Mongolia has always had a fascination for me. The very name and that of the ancient capital, Karakorum, conjure up a romantic vision of infinite rolling grasslands with great herds of cattle and horses, of Genghis Khan and his mounted hordes sweeping across Asia and into Europe, of small clusters of round nomad tents lost in the vast spaces.
The country holds an annual festival – the Naadam festival – to celebrate its history and culture. Local festivals are held at various places around the country but the largest is in Ulan Bataar, the capital, and one year we decided to attend. It was most impressive, with displays by hundreds of schoolchildren in the vast sports arena. There was great emphasis on wrestling and archery, sports in which Mongolians excel, and horse racing across miles of steppe outside the city – Mongolian children learn to ride almost as soon as
they can walk.
There is a small Catholic community, mostly in Ulan Bataar, with a church, a school and a medical centre. Mass there was attended by an extraordinary mix of peoples and it really brought home to me, as never before, the sheer universality and diversity of the Church. Here we were in a distant corner of Asia, yet the parish priest came from Cameroon in the far west of Africa and his assistant from (I think) Tanzania, on the other side of Africa; in the congregation were local nuns and nuns from Mother Theresa`s order in India; there were local people and expatriates, some working locally and some visiting, from Australia, New Zealand, Canada and Europe.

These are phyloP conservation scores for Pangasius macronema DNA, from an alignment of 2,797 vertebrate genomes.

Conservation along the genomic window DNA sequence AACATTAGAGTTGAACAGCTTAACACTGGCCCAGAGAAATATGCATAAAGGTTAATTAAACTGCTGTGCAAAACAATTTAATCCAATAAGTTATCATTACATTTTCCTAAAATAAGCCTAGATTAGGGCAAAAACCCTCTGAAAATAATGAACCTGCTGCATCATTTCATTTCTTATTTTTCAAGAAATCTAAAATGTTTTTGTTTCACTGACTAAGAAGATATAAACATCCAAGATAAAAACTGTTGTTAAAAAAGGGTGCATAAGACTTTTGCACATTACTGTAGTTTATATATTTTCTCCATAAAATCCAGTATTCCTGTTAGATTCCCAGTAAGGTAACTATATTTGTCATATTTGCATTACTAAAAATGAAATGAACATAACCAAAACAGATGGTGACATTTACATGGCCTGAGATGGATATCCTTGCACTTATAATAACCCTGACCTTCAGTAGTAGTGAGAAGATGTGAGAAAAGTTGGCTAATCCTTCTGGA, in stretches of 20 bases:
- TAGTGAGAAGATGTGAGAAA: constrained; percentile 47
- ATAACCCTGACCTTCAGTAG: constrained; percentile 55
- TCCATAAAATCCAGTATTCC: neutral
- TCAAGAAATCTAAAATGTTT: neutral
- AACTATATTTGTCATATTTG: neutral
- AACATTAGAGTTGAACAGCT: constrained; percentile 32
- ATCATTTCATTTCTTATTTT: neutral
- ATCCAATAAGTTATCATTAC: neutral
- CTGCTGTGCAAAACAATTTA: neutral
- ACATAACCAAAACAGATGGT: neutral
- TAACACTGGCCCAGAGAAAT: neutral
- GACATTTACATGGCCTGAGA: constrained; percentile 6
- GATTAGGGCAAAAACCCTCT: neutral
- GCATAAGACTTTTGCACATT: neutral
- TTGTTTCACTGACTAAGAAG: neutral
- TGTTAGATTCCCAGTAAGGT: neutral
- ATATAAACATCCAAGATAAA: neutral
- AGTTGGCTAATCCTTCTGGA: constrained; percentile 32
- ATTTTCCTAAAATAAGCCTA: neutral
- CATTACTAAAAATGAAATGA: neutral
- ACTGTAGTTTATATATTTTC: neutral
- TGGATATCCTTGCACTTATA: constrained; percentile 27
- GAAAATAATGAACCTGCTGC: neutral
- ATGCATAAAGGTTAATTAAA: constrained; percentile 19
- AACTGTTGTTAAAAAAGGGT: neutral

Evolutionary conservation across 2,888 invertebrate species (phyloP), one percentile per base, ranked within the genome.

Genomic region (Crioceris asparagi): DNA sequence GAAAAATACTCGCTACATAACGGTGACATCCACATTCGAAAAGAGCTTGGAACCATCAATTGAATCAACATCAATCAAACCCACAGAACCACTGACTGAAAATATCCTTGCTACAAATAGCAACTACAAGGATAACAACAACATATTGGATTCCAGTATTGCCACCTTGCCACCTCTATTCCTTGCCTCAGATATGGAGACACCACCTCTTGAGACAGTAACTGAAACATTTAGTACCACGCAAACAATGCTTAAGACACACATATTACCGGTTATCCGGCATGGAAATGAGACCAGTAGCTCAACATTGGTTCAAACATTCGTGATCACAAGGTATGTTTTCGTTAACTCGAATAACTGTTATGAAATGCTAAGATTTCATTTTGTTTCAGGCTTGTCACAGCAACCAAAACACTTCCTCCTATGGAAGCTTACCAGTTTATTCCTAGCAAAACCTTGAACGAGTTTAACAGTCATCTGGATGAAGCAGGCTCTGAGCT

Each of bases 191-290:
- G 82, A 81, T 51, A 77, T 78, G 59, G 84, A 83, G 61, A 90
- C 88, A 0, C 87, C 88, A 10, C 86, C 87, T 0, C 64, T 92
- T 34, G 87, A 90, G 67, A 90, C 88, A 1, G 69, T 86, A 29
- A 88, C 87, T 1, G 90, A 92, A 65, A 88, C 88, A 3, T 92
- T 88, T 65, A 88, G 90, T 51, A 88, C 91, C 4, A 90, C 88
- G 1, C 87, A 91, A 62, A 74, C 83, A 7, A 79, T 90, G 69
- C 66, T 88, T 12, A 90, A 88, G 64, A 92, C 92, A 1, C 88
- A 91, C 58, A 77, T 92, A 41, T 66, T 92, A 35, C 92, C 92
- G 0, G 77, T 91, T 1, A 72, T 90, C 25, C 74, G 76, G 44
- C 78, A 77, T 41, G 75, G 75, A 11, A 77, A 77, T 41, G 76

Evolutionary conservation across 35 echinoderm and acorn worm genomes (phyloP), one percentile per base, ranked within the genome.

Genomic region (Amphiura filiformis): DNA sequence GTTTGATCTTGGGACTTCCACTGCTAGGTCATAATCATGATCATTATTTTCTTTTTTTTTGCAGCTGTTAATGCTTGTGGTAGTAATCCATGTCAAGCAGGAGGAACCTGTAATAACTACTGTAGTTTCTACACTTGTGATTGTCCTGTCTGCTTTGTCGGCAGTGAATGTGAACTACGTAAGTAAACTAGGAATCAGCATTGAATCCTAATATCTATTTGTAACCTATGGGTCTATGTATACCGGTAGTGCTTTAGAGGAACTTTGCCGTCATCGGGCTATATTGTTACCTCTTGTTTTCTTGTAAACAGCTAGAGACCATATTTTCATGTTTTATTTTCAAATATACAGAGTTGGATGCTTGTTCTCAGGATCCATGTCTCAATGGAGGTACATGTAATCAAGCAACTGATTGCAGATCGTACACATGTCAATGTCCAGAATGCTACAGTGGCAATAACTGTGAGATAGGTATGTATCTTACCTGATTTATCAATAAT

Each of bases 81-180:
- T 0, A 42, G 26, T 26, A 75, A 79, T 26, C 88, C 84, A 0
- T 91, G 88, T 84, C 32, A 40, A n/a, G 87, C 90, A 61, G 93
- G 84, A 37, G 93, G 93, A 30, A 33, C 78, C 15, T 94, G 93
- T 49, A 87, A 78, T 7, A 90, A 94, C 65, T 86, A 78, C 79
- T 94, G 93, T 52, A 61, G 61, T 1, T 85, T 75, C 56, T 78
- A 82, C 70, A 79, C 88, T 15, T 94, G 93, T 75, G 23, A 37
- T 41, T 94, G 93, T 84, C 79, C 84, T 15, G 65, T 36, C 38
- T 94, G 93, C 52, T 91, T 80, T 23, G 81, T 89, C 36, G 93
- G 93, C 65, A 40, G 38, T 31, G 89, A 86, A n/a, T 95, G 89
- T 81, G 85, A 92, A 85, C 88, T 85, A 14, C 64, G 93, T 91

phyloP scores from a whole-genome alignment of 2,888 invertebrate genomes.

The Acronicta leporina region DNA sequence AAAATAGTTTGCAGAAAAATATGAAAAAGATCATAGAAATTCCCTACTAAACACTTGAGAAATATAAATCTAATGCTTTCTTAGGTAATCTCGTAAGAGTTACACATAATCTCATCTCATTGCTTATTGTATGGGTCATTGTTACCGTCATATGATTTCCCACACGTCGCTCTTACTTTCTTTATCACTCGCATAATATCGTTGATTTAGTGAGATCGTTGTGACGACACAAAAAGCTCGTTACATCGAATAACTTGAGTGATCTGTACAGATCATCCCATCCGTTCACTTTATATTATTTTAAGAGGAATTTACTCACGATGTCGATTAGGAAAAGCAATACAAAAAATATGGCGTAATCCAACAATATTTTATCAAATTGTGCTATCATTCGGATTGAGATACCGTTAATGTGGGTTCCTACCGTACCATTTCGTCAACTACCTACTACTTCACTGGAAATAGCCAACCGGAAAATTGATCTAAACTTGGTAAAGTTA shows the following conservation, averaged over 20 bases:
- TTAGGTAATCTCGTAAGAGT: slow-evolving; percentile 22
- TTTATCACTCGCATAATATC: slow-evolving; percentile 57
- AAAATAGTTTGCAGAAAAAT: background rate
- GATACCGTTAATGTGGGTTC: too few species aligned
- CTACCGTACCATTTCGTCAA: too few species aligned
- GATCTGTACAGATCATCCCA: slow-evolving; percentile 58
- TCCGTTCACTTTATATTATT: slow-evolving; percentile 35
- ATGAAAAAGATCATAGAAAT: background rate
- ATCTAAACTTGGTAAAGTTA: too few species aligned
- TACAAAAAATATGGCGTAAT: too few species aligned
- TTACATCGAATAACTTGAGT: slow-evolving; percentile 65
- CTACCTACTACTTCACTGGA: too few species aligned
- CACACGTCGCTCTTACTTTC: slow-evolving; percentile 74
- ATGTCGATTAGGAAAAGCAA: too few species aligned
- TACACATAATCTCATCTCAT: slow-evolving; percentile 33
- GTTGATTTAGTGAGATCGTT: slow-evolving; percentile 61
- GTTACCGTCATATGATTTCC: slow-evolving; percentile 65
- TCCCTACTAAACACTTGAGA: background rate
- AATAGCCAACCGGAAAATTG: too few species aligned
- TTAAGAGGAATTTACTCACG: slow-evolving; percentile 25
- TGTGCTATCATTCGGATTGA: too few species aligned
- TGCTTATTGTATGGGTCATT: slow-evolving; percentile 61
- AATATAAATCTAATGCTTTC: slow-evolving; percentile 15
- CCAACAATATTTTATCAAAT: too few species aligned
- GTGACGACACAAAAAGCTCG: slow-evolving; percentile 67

Chatting after Mass, the priest told me something of his widespread parish, and of the problems in reaching some of the remoter areas. He had a particular problem at the moment, because his elderly car had broken down and spares were at a premium. I suggested he contacted a Catholic charity, which I knew about, which existed specifically to help needy parishes like his; apparently he did so, because I remember hearing some time later that they had been able to provide him with a 4WD vehicle which would have
been ideal for his needs.
I sometimes think that we don`t realise how fortunate we are in Wales. We are usually not too far from church; Mass and the Sacraments are available; we have a ready-made community, and schools, even if these are only in the major centres. The contrast with Mongolia could hardly be greater.